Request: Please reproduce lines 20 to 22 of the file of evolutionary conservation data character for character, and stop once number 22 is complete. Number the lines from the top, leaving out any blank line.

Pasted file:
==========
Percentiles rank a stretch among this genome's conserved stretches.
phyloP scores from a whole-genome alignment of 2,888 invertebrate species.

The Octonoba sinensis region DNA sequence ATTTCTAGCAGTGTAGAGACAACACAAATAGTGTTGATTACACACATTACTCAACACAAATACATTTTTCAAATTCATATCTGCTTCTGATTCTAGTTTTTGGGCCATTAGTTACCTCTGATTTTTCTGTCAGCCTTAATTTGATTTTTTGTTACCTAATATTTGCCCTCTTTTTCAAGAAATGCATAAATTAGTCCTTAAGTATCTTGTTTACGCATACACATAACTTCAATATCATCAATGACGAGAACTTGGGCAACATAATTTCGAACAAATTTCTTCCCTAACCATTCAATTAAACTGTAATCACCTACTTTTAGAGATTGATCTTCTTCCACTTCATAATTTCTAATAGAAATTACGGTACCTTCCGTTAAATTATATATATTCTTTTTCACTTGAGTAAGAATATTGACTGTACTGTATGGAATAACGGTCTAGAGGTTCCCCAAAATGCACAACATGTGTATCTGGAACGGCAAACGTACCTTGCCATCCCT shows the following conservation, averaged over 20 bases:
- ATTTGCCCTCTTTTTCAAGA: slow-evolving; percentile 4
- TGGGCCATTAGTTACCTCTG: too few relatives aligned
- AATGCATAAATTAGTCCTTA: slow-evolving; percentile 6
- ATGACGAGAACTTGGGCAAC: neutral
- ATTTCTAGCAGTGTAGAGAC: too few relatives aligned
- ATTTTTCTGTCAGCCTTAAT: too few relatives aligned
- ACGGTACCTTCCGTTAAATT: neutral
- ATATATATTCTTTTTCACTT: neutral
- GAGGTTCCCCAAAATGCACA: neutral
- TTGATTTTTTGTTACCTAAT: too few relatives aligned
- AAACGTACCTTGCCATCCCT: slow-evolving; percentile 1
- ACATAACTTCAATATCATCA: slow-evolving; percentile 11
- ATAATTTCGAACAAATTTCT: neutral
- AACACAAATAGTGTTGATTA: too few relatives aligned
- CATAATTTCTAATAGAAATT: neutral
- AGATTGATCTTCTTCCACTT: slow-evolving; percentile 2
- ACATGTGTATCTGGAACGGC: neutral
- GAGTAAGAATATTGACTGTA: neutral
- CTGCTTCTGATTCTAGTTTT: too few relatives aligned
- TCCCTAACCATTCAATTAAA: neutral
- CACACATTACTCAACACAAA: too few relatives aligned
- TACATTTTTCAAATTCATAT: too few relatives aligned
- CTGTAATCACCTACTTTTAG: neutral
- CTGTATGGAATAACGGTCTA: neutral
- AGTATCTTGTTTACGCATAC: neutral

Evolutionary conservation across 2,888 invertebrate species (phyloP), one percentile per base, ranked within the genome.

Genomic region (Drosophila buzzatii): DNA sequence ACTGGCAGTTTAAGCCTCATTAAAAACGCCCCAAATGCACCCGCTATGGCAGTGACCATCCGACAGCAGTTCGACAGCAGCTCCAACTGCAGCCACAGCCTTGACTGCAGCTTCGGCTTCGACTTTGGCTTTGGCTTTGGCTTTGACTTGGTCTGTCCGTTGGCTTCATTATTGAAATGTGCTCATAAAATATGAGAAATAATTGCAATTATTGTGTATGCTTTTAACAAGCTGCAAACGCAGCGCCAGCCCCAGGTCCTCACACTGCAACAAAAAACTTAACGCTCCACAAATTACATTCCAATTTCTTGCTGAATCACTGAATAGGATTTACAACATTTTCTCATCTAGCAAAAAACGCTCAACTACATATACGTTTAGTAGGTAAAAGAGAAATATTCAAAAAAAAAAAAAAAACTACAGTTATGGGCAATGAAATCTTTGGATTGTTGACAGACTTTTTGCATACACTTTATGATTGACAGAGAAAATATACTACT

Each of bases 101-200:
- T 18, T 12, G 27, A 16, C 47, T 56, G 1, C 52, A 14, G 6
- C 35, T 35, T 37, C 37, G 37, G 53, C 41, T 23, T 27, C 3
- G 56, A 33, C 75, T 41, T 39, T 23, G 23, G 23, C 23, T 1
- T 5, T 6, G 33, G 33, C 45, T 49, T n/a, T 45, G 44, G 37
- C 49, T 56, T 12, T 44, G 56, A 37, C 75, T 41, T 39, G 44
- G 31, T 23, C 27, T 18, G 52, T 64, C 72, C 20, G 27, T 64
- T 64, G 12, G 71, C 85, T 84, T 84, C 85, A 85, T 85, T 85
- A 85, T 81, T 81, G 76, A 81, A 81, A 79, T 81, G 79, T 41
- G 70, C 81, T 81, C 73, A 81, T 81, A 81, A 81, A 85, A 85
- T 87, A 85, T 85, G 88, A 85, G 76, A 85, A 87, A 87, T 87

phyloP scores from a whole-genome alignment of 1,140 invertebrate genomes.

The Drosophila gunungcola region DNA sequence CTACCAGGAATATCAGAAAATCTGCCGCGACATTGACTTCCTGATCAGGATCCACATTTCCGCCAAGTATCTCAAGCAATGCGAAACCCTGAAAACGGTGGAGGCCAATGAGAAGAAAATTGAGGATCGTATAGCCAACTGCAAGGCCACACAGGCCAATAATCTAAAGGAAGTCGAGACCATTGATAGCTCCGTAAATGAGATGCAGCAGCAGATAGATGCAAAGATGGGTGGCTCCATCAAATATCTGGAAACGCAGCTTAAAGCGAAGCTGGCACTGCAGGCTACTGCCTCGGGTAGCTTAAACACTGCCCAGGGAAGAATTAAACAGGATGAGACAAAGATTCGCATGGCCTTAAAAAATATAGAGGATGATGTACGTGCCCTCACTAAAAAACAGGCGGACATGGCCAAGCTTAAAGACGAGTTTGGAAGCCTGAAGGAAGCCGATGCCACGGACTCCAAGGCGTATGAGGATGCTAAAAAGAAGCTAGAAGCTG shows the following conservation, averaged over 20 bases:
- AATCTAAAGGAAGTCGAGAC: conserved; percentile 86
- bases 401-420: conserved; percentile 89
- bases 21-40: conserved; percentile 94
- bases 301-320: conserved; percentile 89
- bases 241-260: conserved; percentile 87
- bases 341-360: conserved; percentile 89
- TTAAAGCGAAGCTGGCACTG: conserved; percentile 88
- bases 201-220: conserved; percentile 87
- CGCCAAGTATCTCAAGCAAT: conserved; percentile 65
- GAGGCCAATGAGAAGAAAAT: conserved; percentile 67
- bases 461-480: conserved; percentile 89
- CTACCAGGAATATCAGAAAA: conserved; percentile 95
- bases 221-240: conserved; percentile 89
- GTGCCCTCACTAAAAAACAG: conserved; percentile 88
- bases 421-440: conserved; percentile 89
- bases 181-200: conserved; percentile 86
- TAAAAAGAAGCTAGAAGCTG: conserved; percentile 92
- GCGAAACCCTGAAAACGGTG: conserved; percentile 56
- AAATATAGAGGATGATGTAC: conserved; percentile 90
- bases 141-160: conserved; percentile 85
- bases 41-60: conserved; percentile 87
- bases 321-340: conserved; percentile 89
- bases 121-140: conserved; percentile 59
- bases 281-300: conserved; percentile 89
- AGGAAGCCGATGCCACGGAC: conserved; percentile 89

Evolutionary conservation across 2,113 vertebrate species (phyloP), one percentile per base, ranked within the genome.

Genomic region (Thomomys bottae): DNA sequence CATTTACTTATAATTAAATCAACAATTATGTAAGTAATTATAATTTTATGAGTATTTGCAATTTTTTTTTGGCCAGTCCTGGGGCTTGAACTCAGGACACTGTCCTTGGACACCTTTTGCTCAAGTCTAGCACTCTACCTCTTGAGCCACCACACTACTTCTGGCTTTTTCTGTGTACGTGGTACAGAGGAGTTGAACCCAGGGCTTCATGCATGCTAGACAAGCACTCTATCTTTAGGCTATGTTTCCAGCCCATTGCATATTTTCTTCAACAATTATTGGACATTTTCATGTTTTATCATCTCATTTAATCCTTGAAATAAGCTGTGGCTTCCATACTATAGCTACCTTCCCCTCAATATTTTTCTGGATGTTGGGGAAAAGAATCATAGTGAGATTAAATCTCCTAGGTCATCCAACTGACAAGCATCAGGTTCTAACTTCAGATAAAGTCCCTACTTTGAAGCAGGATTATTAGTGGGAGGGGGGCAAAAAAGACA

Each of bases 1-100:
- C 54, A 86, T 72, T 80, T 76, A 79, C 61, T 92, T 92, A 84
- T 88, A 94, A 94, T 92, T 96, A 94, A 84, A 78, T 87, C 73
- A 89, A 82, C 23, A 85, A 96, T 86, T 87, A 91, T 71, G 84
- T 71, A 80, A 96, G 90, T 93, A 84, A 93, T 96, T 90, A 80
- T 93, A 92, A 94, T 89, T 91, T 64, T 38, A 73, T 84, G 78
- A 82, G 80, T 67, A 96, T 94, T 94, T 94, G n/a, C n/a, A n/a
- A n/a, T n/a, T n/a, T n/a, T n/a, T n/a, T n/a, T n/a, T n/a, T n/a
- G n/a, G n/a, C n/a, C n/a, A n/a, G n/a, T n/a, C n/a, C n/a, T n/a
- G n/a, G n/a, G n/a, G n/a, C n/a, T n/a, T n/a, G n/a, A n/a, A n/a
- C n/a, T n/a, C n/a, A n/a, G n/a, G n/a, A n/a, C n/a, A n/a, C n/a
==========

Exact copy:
- ACATGTGTATCTGGAACGGC: neutral
- GAGTAAGAATATTGACTGTA: neutral
- CTGCTTCTGATTCTAGTTTT: too few relatives aligned